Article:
Wales fan ‘said to leave Cardiff bar for wearing a football shirt’ after watching World Cup qualifiers
A football fan slammed a bar in Cardiff city center for telling him to cover his Welsh jersey or leave.
Greg Caine attended the video game-themed Kongs after seeing Wales’ 5-1 win over Belarus on Saturday. He said he played the Pacman video game with friends for about two hours before being told he couldn’t stay if his shirt was visible.
The 28-year-old has claimed that he has visited Kongs on several occasions wearing a Wales rugby shirt after matches and has never encountered any problems. He believes his treatment on Saturday is an example of “prejudice” against football fans based on outdated perceptions.
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“It is embarrassing that clubs and pubs in Cardiff still have this policy,” he said. “I love rugby and watch the Wales rugby team regularly, but I see the difference in the way fans are treated.”
A spokesperson for Kongs said its policy on football shirts is for the safety of customers and staff, adding: “This means that from time to time people may be denied access or asked to leave. places.”
Greg, a video journalist from Pembrokeshire, lives in Liverpool but traveled to Cardiff for the Wales World Cup qualifier which was Gareth Bale’s 100th cap.
He said: “It was probably around 10.30pm that we got to Kongs. I was with three friends who were wearing Wales shirts and two of them had bucket hats. They got in with no problem.
“As I got to the door the bouncer said, ‘Oh, you’ve got a football top. The two bouncers were discussing it among themselves. I thought to myself, “What’s going on?” My friends had just entered.
“They have a sign on the door saying ‘no football tops, no fancy dress’. I told them,’ That’s a stupid rule, I’ve been here in a rugby top and haven’t had no problem. “They were like, ‘Put on your coat and you can come in.'”
Greg said it was “hot” inside, so he took off his coat after five minutes. For the next two hours, he had “no problem”. About 15 to 20 customers had Welsh shirts on display, he says.
“I was having a very normal time there,” he added. “I was really playing Pacman with my friends, I was having a really good time, not saying anything. There weren’t any Belarusians there. I haven’t seen a single Belarusian all day, even there. outside the stadium.
“About two hours went by and I was at the bar as a few people I vaguely knew came in and was chatting with them. It was a little embarrassing because one of the bouncers came over and said: “Put on your coat or you have to go.
“I think he was a different bouncer than before. I said, ‘Well, I’ve been here ages and haven’t caused any problems. There are loads of people with football tops here and I’m not going to start. ‘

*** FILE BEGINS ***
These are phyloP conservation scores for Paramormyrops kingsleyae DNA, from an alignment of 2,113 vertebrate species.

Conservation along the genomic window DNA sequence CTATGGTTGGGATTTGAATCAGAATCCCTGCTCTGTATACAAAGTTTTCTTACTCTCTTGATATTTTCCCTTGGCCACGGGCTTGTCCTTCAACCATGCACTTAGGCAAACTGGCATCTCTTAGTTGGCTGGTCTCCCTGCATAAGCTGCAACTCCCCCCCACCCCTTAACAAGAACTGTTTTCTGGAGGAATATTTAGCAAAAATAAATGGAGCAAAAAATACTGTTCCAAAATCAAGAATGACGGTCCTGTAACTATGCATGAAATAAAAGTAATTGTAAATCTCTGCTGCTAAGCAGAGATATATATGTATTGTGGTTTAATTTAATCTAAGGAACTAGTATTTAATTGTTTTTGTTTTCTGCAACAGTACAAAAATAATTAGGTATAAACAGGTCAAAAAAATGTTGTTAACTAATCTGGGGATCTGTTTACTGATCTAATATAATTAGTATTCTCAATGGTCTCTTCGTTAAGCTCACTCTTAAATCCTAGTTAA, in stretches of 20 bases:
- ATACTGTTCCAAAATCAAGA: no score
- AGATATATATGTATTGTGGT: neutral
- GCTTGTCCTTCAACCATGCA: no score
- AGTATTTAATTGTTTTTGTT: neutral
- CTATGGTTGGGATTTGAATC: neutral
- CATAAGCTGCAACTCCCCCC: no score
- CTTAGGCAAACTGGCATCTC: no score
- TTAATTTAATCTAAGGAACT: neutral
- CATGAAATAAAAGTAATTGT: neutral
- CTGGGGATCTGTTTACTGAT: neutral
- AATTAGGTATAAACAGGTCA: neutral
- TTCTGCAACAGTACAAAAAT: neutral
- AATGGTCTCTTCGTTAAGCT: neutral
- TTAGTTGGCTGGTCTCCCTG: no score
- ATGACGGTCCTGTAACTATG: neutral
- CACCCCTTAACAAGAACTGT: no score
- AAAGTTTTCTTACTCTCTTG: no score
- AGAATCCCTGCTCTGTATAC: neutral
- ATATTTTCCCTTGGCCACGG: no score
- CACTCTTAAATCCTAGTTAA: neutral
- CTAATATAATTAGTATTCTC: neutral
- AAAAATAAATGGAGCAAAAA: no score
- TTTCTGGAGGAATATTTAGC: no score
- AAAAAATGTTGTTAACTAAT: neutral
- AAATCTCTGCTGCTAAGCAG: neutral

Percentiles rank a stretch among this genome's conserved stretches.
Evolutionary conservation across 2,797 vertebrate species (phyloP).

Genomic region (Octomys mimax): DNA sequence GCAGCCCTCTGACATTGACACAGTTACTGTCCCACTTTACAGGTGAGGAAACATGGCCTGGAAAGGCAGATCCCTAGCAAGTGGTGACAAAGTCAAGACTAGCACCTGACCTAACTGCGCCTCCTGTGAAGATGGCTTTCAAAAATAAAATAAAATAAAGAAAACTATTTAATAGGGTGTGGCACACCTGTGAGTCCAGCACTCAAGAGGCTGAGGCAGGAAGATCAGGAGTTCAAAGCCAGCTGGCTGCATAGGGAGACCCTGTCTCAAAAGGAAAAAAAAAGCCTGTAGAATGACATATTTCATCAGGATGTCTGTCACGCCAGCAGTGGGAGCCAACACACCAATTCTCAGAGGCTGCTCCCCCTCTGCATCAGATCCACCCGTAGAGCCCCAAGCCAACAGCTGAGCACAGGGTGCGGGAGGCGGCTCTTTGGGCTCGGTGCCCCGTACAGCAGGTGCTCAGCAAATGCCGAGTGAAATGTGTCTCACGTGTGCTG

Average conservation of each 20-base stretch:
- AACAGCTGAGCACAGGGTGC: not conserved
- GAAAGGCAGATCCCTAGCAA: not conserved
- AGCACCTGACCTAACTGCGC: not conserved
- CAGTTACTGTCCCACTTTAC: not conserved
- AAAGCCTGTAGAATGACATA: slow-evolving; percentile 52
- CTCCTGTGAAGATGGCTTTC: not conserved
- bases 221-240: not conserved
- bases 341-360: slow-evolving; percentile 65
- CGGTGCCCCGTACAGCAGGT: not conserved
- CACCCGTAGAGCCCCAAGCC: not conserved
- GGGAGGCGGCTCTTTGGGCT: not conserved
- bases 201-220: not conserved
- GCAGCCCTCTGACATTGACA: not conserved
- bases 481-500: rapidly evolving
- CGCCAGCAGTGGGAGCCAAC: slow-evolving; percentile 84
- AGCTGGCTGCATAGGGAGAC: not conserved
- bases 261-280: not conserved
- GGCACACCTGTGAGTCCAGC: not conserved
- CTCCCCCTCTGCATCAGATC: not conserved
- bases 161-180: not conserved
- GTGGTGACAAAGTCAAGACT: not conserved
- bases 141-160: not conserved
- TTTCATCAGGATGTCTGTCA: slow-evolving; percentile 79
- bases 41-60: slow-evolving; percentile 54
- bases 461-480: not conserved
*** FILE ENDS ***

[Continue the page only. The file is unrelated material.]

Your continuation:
“He said, ‘Yeah buddy, it’s just my boss, it’s politics. To be fair, I don’t really understand but maybe my boss doesn’t like football.’ It was a ridiculous situation. I was like, ‘Are you kidding me?’ “
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Greg and his friends have decided to leave. There was a piece of paper taped to the entrance spelling out Kongs’ football tops policy, which he said he removed and handed to door staff.
“The bouncers kind of rolled their eyes,” he said. “One of them was like, ‘He’s my boss mate.’
“I thought it was really unfair. You see worse on rugby day [than Wales football match days]. People have a lot more p **** d. You will see people passed out covered in vomit at 3 p.m.
“Football fans usually check themselves out because they know the nightclubs will be stricter, or they will go to Canton because they know the downtown area just won’t tolerate it.
“I think it’s just a historical thing. I think probably 10 to 15 years ago at least there were issues with the Cardiff and Swansea fans after Wales. But now, i think these are just prejudices against football fans ideas of the 80s and 90s this is no longer true, i have never seen a problem between two groups of fans at international level in cardiff.
“You still get idiots if Cardiff play against Swansea, but it was an international game in the center of the capital of Wales on a national legend’s 100th cap, and you say there is no tall football? “
Greg left Kongs and enjoyed his night at the Walkabout, then the Boom Battle Bar, without being told to cover his shirt in either location.
WalesOnline asked Kongs about their football shirt policy and if people were allowed to display rugby shirts in the bar.
A spokesperson said, “Kong’s door policy is in place for the safety of our customers and staff. This means that from time to time, people may be denied access or asked to leave the premises. This policy may not be right for everyone, but the safety of our staff and customers comes first. “
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